How Lena Dunham Breaks the Rules of Naked TV & Why We Love Her For It
Lena Dunham Naked
If you don’t know her, Lena Dunham is the star and writer of an HBO television series called Girls. The show is only in its 2nd season, but went from zero to fame in about thirty seconds.
The premise of the show has been compared to Sex and the City, only this time the girls are 20-somethings and dealing with a much more tumultuous period of their lives as they try to transition into the “real world.” Yes, it looks like just another series about young, white, privileged women, but you should still give it attention. Why?
Because Lena Dunham has an average-looking body and isn’t afraid to expose it, affirming to girls everywhere that it’s okay to be average and also NOT be ashamed of your body!
And I don’t mean average in a negative way. Average as in normal. Typical. Expected. Outside of the tiny percentage of women who are tall, wafer thin, cellulite-free, big-breasted and have no curves (otherwise known as the scantily clad women who dominate the media, advertising, film, TV, etc).
Dunham hasn’t been hiding her body as other “flawed” women do on TV. As her character Hannah, she’s been getting naked. The sex scenes provide plenty of opportunity for nudity, but in the latest episode we also see her wearing a see-through mesh top in public. (And Hannah is not the only one getting naked. In a season one episode, “The Crackcident,” there’s some shocking nudity when Shoshanna, another of the girls, ends up on a sidewalk in Brooklyn with no pants. Her nudity is never discussed then, or later in the show. I guess the writers are saying, “hey nakedness is part of life.” Since we all have naked bodies, it is.)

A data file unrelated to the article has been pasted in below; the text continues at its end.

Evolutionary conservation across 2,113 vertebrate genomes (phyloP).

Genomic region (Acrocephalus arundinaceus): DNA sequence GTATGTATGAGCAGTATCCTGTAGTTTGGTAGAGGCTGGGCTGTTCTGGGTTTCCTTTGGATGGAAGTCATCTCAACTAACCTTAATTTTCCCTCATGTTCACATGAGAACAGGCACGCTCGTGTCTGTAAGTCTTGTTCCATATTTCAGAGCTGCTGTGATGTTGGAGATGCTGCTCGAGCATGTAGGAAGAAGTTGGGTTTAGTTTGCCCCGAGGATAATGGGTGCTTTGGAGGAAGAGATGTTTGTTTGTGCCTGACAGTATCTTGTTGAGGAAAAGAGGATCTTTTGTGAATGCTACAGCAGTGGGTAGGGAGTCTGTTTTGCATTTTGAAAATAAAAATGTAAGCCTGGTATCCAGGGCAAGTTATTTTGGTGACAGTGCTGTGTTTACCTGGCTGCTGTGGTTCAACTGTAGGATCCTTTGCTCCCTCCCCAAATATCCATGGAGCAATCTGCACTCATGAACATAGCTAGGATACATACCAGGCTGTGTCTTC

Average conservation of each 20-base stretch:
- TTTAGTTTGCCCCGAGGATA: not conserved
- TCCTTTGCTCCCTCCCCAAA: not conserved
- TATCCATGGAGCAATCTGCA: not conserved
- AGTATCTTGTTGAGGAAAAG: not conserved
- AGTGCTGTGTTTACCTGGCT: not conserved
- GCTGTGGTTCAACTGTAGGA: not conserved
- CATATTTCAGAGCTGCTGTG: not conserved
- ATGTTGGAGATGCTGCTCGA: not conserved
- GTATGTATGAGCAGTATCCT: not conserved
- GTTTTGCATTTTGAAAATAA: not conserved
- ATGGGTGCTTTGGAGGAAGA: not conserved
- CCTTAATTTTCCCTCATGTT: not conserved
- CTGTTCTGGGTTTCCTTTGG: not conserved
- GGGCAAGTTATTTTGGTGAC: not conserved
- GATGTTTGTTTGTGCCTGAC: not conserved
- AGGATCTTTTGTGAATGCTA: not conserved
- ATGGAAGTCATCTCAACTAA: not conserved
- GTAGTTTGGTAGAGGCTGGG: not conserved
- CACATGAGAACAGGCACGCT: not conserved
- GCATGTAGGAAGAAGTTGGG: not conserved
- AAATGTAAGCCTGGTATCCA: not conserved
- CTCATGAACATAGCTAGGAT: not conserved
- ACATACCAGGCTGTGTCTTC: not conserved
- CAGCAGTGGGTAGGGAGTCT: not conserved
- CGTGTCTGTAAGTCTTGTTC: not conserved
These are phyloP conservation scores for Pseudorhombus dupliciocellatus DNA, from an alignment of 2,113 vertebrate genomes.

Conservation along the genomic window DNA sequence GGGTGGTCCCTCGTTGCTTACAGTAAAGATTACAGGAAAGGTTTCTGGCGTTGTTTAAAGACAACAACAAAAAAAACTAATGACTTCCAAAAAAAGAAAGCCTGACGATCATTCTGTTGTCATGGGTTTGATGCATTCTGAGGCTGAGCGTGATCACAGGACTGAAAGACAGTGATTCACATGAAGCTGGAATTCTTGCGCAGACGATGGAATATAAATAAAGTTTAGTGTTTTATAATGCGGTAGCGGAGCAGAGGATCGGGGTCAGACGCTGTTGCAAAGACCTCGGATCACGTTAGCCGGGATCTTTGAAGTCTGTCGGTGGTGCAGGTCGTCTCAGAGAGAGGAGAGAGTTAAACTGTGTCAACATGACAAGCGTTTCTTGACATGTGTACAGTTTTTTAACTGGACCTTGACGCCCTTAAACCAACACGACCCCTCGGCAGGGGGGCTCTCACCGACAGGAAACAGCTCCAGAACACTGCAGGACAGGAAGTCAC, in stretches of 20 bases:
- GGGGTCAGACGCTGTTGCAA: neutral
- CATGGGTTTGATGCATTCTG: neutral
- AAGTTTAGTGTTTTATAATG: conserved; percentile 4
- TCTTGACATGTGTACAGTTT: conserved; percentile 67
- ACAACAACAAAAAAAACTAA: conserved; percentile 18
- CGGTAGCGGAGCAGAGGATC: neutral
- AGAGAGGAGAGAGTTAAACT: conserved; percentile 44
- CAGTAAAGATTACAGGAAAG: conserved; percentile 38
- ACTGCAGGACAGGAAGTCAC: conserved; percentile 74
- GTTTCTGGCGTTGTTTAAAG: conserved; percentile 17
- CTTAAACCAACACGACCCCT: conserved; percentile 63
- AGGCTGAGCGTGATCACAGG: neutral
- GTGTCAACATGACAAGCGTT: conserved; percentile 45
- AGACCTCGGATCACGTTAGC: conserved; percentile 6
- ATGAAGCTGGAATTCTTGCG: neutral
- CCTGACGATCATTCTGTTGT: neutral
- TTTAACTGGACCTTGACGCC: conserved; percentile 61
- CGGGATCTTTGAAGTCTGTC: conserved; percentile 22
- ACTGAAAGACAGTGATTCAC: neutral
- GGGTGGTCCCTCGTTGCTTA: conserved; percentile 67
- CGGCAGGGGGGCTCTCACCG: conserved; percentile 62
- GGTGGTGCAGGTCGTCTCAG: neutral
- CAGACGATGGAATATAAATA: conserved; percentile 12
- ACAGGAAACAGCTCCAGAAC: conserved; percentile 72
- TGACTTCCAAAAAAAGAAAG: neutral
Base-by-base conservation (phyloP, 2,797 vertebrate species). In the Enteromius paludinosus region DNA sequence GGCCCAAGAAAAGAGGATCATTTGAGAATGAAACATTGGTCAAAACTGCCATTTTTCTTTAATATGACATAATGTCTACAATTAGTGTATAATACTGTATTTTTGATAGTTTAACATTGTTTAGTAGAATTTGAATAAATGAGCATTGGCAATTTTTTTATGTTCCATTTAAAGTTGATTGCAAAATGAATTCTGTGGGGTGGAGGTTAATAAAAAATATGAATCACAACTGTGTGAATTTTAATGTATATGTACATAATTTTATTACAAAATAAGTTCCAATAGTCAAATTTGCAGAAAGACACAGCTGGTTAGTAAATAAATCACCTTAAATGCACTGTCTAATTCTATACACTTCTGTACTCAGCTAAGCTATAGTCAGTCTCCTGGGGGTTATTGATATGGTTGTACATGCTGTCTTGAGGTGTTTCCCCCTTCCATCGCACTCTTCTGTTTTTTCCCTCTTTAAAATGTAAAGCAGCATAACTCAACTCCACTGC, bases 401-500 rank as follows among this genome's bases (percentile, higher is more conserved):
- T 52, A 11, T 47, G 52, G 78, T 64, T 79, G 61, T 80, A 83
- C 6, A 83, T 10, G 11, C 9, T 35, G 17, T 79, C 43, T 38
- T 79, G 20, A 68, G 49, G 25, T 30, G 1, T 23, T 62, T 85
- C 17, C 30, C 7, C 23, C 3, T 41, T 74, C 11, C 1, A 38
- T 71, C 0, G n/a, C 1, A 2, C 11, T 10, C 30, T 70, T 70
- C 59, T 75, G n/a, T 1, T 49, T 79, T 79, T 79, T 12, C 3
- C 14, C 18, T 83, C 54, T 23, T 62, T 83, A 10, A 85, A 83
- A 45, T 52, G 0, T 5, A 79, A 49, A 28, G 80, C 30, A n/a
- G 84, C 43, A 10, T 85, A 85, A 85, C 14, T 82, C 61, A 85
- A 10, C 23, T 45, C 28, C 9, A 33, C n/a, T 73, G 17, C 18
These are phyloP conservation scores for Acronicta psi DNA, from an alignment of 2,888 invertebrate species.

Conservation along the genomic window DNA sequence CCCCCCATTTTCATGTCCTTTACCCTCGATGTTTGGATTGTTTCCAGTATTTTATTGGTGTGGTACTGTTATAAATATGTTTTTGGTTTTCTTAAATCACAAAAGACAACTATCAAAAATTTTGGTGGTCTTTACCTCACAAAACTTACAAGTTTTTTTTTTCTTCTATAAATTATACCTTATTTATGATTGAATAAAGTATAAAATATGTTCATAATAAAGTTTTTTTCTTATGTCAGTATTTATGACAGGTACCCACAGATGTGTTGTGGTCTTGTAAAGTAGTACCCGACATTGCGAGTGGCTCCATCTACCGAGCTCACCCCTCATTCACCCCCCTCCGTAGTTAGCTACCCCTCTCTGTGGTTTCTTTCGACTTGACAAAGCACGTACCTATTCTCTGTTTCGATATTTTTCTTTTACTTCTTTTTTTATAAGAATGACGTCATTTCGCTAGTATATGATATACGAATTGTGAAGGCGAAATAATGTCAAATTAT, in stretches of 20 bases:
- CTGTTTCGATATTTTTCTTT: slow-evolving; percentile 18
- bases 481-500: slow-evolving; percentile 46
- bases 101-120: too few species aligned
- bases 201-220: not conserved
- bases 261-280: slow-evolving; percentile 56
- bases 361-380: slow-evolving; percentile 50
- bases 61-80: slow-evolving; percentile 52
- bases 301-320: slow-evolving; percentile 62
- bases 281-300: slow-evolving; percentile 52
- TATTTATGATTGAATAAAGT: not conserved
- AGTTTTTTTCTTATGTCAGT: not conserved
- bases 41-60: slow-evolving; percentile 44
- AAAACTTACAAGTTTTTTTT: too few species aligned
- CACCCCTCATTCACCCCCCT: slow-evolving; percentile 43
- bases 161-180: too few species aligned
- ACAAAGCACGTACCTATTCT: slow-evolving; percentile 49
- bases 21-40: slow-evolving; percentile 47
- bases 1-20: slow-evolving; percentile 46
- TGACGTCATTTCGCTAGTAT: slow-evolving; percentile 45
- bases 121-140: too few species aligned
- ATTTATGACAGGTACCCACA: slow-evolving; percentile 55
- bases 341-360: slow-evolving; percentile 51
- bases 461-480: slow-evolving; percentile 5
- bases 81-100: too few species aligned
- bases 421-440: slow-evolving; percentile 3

But Dunham’s body has elicited some strong and disturbing reactions from critics. A female critic writes about her in a NY Post review, “It’s not every day in the TV world of anorexic actresses with fake boobs that a woman with giant thighs, a sloppy backside and small breasts is compelled to show it all.” Um, and somebody hates her for it? Dunham is a threat to the normal order of things, just by being her real self.
She was also criticized for wearing this outfit at an event in L.A.
Dunham’s response was: If Olivia Wilde had gone to a party in … little shorts, she might have been on a ‘weird dressed list’ or been told her outfit was cute. I don’t think a girl with tiny thighs would have received such no-pants attention. I think what it really was … ‘Why did you all make us look at your thighs?’ My response is, get used to it because I am going to live to be 100, and I am going to show my thighs every day till I die.”
Just by exposing her thighs, she’s challenging the same response to nudity that naturists deal with: “Ewww! I don’t wanna see that!” Naturism also opens people’s eyes to body diversity, ie reality. A salon.com article about Girls’ casual nudity even quoted Nicky Hoffman of The Naturist Society about how naturism empowers women. It always seemed to me like a paradox that it’s not difficult to walk the streets among average Americans and realize that most people are not hiding the super skinny idealized body type under their clothes. And yet to be confronted with this fact is to cause shock, controversy, and disgust. Perhaps I simply underestimate the brainwashing done by the media and advertising industry.
But what’s great is the way Lena responds to these attacks on her body. She doesn’t give a crap! She’s not dieting, not covering up and not apologizing for the way she looks.